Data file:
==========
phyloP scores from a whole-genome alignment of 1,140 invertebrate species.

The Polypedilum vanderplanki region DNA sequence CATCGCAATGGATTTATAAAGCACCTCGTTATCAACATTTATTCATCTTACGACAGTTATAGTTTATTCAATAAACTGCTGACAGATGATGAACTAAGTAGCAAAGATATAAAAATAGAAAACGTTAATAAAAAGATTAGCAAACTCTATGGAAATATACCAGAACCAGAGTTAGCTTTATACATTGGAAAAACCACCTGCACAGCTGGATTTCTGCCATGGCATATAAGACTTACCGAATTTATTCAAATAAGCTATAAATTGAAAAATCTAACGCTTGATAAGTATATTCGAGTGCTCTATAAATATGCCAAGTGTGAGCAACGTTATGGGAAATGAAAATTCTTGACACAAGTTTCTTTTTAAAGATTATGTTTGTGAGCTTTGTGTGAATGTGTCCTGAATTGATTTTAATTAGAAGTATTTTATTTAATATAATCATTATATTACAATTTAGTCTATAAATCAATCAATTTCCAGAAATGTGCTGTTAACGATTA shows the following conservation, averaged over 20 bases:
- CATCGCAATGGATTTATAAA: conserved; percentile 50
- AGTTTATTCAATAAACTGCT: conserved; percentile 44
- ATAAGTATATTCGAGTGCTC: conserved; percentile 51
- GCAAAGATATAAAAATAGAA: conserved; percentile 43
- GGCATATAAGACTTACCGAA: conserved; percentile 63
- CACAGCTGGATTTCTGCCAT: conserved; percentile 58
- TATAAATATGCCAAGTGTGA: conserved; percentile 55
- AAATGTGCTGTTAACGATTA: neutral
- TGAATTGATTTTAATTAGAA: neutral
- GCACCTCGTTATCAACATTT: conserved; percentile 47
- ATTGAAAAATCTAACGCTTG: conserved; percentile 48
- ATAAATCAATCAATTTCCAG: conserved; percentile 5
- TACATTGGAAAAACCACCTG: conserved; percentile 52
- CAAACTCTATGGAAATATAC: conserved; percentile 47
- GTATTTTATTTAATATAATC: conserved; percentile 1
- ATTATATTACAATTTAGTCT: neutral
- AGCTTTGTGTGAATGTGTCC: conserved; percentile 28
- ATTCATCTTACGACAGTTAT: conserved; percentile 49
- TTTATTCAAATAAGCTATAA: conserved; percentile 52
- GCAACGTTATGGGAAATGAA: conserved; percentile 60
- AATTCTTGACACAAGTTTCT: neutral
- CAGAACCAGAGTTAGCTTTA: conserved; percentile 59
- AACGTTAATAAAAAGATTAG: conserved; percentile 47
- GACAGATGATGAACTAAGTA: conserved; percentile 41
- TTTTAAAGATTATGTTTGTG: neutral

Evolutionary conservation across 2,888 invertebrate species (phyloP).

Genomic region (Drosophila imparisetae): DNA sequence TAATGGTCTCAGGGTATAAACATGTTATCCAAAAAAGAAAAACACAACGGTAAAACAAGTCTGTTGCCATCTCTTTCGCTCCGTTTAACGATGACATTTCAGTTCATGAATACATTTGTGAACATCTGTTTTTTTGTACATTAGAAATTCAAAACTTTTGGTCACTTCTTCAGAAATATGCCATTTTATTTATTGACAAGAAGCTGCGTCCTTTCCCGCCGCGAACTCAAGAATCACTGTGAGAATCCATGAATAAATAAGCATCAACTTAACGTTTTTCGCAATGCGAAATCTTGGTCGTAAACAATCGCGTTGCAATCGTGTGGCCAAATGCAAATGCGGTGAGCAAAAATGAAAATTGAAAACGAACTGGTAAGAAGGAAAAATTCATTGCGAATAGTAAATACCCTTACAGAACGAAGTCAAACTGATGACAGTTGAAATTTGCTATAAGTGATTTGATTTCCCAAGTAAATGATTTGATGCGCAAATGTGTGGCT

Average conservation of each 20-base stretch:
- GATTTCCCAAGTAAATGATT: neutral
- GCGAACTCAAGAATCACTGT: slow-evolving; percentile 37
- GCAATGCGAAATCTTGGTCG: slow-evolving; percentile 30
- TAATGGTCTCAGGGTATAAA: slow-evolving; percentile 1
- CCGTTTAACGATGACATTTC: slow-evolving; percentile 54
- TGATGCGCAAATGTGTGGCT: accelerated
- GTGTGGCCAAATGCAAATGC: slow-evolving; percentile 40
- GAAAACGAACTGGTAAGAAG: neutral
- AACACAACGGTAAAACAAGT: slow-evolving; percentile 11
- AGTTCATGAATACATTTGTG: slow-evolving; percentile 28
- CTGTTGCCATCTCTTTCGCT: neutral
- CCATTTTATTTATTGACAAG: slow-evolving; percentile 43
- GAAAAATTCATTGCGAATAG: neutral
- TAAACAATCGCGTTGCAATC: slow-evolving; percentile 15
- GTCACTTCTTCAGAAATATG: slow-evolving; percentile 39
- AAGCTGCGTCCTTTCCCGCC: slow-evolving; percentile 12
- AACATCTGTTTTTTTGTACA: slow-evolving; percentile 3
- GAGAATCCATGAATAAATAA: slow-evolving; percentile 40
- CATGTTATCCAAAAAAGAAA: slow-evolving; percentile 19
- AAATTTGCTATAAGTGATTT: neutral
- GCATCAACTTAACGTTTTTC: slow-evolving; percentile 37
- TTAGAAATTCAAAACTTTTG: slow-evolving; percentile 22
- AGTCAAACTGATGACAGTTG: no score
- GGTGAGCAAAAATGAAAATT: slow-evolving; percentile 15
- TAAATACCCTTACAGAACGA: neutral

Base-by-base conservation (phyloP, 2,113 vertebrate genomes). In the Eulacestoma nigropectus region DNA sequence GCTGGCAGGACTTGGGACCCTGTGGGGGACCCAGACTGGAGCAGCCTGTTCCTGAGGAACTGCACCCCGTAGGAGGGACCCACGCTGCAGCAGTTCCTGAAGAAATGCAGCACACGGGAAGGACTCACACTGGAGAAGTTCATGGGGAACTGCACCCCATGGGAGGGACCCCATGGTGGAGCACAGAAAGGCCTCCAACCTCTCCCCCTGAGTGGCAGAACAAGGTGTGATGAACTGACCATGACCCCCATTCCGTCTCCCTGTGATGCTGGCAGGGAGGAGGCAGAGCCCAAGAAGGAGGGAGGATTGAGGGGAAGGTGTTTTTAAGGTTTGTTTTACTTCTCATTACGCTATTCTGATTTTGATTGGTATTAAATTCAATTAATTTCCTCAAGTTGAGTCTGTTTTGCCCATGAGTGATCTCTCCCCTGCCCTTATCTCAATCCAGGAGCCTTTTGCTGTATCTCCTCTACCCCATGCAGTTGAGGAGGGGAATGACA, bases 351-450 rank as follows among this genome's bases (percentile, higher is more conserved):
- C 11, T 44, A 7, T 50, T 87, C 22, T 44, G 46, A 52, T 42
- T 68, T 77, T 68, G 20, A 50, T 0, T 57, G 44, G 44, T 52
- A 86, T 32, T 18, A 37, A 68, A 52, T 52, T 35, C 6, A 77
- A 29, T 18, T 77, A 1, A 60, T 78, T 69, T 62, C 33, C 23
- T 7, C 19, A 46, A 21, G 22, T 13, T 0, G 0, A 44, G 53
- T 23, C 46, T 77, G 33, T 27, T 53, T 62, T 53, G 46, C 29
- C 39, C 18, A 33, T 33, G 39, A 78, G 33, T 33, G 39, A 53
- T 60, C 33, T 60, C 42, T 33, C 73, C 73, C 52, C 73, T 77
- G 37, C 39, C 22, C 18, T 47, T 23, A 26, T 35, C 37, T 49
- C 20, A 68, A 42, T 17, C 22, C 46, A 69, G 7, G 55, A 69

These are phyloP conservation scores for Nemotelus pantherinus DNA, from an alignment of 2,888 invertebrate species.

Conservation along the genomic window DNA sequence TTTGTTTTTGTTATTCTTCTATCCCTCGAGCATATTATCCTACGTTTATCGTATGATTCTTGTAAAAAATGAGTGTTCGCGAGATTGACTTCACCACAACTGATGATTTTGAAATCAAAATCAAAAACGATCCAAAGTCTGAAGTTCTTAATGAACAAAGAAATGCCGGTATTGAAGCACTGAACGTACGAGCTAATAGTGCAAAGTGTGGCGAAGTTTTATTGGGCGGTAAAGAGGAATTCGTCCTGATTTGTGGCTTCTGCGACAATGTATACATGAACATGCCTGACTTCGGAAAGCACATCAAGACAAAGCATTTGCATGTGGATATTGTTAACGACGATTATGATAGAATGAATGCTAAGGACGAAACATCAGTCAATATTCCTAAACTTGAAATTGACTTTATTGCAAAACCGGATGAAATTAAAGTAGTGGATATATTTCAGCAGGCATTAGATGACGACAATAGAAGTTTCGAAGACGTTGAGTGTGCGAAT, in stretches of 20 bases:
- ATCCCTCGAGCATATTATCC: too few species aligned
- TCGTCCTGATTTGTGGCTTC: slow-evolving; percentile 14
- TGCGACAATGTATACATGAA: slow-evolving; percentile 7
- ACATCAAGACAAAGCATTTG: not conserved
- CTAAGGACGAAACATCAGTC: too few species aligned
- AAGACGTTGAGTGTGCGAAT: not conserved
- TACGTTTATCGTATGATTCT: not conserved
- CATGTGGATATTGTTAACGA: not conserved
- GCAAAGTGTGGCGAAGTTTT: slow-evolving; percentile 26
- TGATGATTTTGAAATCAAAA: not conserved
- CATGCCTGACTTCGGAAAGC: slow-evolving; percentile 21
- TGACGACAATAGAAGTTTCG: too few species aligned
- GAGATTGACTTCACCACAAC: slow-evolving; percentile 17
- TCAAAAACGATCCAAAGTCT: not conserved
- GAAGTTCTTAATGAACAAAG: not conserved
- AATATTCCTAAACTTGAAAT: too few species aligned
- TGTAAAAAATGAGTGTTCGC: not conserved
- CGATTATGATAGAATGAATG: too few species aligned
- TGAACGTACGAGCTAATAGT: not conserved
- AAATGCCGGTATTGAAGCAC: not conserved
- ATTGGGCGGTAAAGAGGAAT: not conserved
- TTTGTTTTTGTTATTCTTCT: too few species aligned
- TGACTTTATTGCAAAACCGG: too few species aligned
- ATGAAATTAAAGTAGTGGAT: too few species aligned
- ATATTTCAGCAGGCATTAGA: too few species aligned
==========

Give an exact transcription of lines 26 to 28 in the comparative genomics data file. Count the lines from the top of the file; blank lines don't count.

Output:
- GACAGATGATGAACTAAGTA: conserved; percentile 41
- TTTTAAAGATTATGTTTGTG: neutral

Evolutionary conservation across 2,888 invertebrate species (phyloP).